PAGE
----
Every spring, it seems as if there is a sharp increase in teen traffic fatalities. Prom and graduation parties are rites of passage for many teens, and these are often associated with underage drinking. While DUI clearly has an impact on driver and passenger safety, teen drivers are also at risk of being in a serious car accident due to inexperience, distraction, and speed. Who doesn't remember that invincible feeling of being in a car packed with your friends, the windows down, the wind in your hair, and the music blaring? Unfortunately, hundreds of Oklahoma teens find out the hard way that being young does not make one invincible. In fact, motor vehicle accidents are the leading cause of death for young people aged 15-24, according to the Centers for Disease Control and Prevention (CDC), and more people in that age group are killed in auto accidents than in any other age group. The CDC offers the following eye-opening statistics: Every day in 2010, seven teens died from motor vehicle accident injuries. Per mile, drivers aged 16-19 are three times more likely to die in an automobile accident than drivers aged 20 and older. The most recent statistics released by the Oklahoma Highway Safety Office show that there were more than 68,000 crashes in 2011, resulting in 36,294 injuries and 696 deaths. That same year, 11,177 drivers aged 16-19 were involved in crashes; 2,430 of those were in Oklahoma City alone, not counting the metro area cities of Edmond (536), Norman (580), Midwest City (279), or Moore (348). These figures represent the number of teen drivers in auto accidents; another 2,276 teen passengers were involved in motor vehicle crashes. Nationally, teen car accidents have decreased dramatically over the last decade or more. In 2000, there were 999 drivers aged 16-17 killed in car crashes. By 2011, that number had dropped to 423. Safety experts attributed the drop to greater awareness, graduated licensing, and other restrictions on teen drivers. Unfortunately, in Oklahoma and across the nation, the first six months of 2012 saw an increase in teen driving deaths over the previous year. In 2011, 202 teen drivers aged 16-17 died between January and June. In 2012, that number rose to 240--an increase of 19 percent. Though teenagers make up 5.7 percent of Oklahoma's licensed drivers, they account for 11.1 percent of the state's motor vehicle accidents, and they are responsible for 7 percent of alcohol-related crashes. According to the Oklahoma Highway Safety Office's latest statistics, 17 people were killed in auto accidents in which a teen driver was impaired by alcohol. Only 6 of the 17 were teens themselves, meaning that teen DUI is not just a hazard to young people, but to anyone in the drunk driver's path. Nationally, the CDC gives some sobering statistics about teen drivers and alcohol use. Alcohol was a factor in 25 percent of auto accidents involving male teen drivers in 2011. That same year, 24 percent of teens surveyed responded that, in the prior month, they had ridden as a passenger with a driver who had been drinking, and 8 percent admitted to driving after drinking in that one month span. The previous year, 22 percent of drivers aged 15-20 who were involved in a fatal crash had been drinking. In addition to alcohol, the CDC lists the following risk factors for teen drivers:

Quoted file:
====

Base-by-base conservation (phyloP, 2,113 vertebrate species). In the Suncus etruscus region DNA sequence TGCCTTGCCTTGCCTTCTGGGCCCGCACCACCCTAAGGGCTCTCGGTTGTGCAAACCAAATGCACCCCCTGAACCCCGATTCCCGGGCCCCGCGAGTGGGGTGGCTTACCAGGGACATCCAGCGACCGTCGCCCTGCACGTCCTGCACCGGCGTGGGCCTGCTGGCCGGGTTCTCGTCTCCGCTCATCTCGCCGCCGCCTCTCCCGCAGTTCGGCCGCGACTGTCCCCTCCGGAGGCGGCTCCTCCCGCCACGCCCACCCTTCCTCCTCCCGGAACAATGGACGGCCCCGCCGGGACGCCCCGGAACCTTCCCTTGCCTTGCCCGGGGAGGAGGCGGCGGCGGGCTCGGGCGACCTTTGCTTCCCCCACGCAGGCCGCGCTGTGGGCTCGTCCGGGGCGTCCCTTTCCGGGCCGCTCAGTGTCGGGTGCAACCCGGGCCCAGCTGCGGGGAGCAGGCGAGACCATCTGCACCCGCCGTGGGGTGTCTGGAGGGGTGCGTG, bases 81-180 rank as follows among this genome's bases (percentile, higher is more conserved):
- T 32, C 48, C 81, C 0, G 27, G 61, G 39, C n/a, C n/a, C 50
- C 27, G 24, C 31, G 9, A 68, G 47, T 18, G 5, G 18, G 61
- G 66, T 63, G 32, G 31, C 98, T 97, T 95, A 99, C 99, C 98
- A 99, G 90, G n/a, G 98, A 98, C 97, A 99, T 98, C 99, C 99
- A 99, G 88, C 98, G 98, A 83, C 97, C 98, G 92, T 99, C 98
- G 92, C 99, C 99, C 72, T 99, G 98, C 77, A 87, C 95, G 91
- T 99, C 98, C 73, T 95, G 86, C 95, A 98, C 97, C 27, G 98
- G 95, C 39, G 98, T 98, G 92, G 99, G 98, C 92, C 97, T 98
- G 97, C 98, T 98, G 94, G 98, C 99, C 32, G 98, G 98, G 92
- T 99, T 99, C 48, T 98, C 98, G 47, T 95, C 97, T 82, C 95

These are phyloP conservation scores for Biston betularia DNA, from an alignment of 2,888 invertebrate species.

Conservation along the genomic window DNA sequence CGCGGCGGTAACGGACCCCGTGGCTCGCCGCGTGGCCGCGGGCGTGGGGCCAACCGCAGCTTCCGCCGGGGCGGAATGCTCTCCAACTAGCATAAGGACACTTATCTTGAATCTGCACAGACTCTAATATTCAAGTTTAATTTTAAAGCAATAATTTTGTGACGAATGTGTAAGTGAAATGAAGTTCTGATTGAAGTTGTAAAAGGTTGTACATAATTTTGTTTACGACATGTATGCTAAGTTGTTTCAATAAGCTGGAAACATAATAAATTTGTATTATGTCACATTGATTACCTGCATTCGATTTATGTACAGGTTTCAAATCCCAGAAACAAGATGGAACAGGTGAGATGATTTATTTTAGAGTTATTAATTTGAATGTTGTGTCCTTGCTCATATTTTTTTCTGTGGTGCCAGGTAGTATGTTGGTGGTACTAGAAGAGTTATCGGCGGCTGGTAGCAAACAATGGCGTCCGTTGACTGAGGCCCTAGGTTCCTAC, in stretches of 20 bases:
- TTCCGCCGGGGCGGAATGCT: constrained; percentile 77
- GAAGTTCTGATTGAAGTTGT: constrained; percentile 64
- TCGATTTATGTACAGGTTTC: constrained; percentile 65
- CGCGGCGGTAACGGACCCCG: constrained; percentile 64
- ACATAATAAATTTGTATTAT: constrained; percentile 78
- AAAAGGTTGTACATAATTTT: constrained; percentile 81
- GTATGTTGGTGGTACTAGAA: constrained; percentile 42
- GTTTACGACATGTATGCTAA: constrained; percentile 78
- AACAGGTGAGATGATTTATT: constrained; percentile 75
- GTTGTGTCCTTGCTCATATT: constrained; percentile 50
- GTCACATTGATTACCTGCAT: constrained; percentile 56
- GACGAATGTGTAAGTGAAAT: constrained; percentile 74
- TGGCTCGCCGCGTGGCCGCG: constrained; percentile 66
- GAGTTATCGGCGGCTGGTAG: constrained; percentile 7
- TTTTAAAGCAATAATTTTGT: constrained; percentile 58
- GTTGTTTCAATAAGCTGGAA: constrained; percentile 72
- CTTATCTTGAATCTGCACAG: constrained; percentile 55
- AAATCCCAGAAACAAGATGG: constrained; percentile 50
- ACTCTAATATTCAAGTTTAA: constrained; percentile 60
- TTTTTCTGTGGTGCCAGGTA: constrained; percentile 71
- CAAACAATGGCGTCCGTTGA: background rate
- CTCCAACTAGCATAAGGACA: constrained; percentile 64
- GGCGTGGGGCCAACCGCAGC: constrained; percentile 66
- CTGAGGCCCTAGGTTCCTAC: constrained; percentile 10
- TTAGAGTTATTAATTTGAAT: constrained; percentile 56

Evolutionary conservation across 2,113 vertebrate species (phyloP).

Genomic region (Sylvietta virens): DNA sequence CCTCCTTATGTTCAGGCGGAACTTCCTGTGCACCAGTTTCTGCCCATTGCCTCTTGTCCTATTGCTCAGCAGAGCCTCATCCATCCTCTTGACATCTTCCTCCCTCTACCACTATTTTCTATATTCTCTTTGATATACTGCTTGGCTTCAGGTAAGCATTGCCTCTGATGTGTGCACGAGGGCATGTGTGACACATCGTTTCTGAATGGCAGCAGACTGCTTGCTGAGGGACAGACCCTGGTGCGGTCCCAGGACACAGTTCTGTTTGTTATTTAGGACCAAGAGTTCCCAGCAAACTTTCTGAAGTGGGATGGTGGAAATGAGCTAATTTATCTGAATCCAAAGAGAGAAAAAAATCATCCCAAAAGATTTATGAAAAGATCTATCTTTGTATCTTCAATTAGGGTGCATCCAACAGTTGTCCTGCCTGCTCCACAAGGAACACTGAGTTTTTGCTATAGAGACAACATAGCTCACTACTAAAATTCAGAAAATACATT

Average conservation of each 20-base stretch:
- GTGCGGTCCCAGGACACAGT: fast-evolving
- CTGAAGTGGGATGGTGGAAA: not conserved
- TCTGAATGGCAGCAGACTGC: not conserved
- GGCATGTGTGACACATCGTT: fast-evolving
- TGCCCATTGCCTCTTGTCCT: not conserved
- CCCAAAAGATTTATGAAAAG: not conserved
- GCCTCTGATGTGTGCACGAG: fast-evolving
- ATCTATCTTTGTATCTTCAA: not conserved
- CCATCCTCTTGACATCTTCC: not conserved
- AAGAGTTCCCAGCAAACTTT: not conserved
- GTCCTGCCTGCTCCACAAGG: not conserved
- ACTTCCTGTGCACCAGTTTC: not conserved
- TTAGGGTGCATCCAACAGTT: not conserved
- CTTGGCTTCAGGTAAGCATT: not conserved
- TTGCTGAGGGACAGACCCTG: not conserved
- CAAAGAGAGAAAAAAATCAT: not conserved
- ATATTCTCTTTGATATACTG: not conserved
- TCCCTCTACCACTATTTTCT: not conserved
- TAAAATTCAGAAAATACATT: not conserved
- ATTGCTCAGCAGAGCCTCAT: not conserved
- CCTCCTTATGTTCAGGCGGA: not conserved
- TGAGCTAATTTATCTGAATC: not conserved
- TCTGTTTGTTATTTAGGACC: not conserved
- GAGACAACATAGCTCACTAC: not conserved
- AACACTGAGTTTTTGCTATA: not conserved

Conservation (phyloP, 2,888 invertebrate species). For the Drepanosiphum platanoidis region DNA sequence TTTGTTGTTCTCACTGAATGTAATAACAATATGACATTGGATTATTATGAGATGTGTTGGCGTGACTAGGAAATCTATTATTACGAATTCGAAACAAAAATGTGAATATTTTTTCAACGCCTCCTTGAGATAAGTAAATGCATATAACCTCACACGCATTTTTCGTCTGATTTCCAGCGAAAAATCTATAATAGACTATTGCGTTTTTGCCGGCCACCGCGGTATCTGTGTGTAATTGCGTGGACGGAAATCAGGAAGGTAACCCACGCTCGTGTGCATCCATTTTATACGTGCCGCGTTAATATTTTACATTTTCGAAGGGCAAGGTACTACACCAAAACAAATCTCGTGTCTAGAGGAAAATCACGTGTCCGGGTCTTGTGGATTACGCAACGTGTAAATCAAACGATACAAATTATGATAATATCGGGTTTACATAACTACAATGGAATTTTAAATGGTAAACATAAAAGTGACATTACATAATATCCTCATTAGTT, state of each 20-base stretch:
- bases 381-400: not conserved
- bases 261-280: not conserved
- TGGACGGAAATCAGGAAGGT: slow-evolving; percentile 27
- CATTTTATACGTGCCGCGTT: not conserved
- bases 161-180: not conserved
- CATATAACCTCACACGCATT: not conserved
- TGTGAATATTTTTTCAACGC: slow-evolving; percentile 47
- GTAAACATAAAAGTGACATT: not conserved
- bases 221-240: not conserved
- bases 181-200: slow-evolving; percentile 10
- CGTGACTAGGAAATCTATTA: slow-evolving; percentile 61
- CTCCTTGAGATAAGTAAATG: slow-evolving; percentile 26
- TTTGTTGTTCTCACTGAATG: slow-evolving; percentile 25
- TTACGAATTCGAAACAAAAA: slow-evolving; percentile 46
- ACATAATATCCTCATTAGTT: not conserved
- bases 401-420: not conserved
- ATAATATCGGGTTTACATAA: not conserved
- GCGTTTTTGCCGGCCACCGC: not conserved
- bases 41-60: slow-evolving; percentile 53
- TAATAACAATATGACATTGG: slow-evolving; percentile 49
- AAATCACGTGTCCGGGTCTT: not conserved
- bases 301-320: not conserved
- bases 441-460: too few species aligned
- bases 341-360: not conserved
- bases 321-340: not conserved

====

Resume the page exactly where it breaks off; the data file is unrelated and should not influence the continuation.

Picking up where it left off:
- The fatality rate for male teen drivers is nearly twice that of female teen drivers.
- The presence of teen passengers increases the crash risk of teen drivers, and the risk increases with the number of teen passengers in the vehicle.
- Teens are more likely to underestimate risk than older drivers.
- Teens are less likely to recognize hazards than older drivers.
- Teens have the lowest rate of seat belt use when compared to other age groups. In 2010, more than half (56 percent) of teen drivers killed in alcohol-related crashes were not wearing seat belts.
- Speed was a factor in 39 percent of auto accidents involving male teen drivers in 2011.